The logic here is as follows:

The child support system needs to use a simple criterion for adjusting its formula, such as "nights of care". However, this criterion does not encompass all the factors that need to be taken into account when each parent cares for the same number of nights.

Therefore, the child support system uses an extra criterion in the equal sharing case - "who gets Child Benefit". The assumption is that this decision caters for those other factors. This enables to child support system to rely on a judgement made elsewhere.

So this relies on the decision about "who gets Child Benefit" to reflect those other factors that need to be taken into account when each parent cares for the same number of nights. But does it? There is no evidence that it does. In fact, it is basically a way to ensure that, all other things being equal, the father pays the mother.

A test of this is: "under what circumstances will the CSA accept that neither parent need pay the other"? If there are no such circumstances, the system is clearly inherently biased.

The only possible alternative treatment would be to provide that no maintenance would be paid in equal share cases.

No, that is not the only possible alternative! Another approach was described to government during the consultation stage in 1998, then again to the Social Security Select Committee in 1999. The latter explanation was both verbatim and written (as an appendix to the Committee's report). It is comprehensively described here.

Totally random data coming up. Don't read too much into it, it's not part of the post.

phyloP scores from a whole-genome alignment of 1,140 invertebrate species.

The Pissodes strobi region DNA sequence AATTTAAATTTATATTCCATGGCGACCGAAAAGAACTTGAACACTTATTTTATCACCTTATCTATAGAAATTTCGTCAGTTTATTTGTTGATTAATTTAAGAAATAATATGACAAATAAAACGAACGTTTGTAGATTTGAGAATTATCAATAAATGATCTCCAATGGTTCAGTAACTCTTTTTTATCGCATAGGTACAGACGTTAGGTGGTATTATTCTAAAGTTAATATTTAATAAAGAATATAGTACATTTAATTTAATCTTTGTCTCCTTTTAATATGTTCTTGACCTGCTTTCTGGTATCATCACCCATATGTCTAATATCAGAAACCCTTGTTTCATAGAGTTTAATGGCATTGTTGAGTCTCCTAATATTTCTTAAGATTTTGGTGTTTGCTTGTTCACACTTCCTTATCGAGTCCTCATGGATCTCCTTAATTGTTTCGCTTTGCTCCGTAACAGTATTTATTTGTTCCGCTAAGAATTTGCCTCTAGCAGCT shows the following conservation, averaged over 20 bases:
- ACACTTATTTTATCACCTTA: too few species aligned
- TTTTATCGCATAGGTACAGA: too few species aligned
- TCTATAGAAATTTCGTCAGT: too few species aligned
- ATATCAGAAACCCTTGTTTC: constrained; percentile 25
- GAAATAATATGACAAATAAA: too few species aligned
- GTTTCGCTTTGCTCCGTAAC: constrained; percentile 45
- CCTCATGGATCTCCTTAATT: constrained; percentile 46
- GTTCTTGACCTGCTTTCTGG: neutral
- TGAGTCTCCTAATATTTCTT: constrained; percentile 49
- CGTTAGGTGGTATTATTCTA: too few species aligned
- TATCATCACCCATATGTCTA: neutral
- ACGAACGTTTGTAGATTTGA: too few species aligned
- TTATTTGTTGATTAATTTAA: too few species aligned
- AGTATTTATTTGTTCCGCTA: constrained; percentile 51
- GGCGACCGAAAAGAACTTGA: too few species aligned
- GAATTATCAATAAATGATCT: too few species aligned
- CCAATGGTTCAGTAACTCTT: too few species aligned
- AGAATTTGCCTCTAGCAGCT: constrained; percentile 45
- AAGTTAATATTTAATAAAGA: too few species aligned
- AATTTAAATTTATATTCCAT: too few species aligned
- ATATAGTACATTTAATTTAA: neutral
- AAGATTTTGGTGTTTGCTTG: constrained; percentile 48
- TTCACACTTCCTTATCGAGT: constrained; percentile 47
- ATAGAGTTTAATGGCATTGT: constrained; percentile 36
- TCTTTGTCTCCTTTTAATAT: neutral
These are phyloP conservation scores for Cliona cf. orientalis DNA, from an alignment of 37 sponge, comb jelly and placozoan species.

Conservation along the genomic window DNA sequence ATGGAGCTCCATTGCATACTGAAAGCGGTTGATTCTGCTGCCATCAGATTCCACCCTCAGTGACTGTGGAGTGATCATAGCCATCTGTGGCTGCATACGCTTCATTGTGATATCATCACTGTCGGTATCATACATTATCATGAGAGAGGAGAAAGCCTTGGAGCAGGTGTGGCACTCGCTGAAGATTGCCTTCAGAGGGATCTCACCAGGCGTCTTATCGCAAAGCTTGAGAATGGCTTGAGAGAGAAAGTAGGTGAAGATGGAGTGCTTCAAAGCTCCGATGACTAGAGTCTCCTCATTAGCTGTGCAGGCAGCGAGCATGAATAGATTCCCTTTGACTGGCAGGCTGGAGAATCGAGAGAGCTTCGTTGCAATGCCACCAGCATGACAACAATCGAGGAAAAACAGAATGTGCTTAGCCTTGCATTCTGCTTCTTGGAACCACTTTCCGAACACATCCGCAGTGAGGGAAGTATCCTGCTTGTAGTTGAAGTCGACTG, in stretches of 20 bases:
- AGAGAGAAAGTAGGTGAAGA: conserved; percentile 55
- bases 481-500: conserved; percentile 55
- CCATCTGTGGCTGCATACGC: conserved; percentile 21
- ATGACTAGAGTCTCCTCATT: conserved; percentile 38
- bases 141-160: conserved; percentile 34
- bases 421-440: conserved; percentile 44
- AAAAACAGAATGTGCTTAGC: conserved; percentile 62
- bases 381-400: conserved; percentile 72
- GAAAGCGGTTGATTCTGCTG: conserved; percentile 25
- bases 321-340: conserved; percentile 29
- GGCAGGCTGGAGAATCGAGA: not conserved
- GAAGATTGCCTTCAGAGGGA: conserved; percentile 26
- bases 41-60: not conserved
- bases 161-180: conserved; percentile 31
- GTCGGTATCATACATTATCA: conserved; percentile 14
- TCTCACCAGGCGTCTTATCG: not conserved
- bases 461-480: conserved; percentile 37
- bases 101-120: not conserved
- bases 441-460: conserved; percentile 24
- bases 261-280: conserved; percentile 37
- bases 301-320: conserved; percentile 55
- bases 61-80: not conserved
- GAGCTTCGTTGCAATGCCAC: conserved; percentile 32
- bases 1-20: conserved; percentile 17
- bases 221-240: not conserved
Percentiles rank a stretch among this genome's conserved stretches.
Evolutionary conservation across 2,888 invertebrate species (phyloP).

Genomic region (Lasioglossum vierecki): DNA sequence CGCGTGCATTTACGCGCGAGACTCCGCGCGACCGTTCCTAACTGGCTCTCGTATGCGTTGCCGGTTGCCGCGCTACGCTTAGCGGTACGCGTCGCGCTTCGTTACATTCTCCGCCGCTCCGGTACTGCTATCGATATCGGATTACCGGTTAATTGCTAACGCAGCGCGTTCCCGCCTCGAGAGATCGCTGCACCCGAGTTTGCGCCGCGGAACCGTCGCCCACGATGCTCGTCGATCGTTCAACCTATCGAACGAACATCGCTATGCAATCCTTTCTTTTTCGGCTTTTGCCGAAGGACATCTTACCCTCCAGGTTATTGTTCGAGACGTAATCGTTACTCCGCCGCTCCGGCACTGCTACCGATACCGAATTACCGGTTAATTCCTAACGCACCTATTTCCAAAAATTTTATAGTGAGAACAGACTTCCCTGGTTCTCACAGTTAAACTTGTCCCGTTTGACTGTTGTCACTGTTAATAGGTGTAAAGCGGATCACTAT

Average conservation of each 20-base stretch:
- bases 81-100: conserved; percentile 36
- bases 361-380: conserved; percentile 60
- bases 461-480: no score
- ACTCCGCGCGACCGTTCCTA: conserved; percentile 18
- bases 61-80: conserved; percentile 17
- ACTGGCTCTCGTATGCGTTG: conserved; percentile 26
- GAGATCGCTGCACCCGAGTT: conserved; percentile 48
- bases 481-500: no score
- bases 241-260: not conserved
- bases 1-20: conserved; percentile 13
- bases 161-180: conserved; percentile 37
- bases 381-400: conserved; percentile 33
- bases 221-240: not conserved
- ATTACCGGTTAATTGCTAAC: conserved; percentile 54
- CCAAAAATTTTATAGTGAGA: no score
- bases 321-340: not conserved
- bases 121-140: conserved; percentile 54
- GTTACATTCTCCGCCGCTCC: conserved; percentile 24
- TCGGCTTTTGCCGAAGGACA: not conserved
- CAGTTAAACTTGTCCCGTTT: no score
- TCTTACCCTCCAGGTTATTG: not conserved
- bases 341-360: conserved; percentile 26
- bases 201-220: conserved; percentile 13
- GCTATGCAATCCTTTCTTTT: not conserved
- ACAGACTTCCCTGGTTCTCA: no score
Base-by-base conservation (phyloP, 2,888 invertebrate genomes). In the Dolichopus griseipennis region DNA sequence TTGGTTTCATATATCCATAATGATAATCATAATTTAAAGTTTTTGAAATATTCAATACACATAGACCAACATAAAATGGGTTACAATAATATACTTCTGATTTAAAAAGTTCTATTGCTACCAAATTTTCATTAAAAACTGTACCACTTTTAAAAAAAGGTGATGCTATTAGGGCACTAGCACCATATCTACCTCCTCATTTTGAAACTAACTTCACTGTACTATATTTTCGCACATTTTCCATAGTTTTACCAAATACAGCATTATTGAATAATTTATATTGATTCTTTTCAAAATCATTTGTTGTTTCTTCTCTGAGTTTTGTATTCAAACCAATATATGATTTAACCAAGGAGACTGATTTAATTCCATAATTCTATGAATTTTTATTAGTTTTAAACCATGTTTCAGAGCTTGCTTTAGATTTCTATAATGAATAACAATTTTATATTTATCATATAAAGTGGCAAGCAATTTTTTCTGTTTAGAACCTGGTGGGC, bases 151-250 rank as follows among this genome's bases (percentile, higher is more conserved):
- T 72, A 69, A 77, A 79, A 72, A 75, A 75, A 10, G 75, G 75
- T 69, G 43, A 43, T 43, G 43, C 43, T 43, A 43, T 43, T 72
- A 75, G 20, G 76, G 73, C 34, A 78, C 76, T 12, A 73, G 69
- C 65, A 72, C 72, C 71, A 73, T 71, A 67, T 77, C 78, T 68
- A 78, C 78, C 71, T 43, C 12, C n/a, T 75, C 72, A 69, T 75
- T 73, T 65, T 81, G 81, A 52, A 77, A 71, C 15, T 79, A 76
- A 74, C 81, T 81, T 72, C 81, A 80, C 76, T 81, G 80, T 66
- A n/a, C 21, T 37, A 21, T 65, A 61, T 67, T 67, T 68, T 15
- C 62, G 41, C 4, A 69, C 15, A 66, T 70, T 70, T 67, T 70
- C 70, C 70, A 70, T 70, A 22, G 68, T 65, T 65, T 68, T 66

In effect, the approach is to recognise that each parent is PWC part-time and NRP part-time, and so the formula should be symmetrical. The better-off parent ends up paying the poorer-off parent - "the money follows the child". (It doesn't make people in benefits worse off, neither does it cause an extra load on the taxpayer).

However, since many parents with care receive benefits, this would mean that the taxpayer would end up supporting those children.

Note how this letter suddenly talks about "parent with care". But in the exactly-equal sharing case there isn't a justification for calling one of them the "parent with care"! What has happened is that the government and the letter writer cannot grasp that there may not be a valid polarisation into PWC and NRP. Despite the lack of justification, they slip into this terminology.

Suppose the father is on benefits and the mother is in work. The government's scheme wouldn't reduce the benefits-spend on the father. But my alternative would! My scheme does not cause problems for the government's (increasingly irrelevant) desire to use the child support system to reduce benefits expenditure. On the contrary, by looking at the incomes of both parents, it actually stands a chance of getting it right!

At November 2002, 37% of PWCs were on Income Support or JSA(IB). So were 29% of NRPs. 47% of NRPs were neither employed nor self-employed; for example, some of these were on other benefits or were retired, etc.

I hope this explains the Government's position.

Yours sincerely,

Paul Russell
Ministerial Correspondence Unit

I already knew the government's position!

What this does not do is justify the government's position, or answer the key points I made in my original letter.

Page last updated: 18 December, 2003 © Copyright Barry Pearson 2003